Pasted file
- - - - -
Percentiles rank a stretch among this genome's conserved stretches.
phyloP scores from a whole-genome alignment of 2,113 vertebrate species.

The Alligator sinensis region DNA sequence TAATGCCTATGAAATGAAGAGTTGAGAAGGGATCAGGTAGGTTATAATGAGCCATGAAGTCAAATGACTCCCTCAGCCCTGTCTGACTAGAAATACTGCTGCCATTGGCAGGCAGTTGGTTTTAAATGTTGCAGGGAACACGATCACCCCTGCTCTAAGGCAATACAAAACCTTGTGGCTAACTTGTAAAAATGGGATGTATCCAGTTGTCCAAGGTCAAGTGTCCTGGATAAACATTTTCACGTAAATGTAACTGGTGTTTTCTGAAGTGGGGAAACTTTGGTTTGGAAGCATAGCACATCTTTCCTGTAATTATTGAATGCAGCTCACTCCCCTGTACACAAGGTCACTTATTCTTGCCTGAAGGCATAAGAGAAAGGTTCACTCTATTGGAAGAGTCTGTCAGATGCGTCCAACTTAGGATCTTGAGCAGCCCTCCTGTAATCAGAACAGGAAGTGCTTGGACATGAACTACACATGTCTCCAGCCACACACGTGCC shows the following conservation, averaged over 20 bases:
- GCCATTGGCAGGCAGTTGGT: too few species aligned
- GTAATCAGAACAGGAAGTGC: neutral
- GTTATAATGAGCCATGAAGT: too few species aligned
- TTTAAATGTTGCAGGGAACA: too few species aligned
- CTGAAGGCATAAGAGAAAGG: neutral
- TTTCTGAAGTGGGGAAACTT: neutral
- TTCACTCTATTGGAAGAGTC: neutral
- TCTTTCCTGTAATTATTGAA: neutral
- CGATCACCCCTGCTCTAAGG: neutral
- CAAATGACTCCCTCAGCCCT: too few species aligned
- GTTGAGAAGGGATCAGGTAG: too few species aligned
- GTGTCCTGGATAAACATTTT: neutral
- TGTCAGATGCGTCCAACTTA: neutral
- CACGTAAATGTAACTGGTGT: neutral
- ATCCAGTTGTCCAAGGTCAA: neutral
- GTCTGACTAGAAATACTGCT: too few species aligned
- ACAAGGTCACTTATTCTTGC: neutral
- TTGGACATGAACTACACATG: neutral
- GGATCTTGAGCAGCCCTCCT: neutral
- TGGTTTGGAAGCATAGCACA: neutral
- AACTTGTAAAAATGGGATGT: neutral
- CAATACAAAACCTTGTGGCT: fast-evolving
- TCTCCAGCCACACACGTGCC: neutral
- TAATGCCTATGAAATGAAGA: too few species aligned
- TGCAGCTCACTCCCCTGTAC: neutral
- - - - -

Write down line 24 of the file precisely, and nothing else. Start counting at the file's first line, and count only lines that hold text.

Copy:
- AACTTGTAAAAATGGGATGT: neutral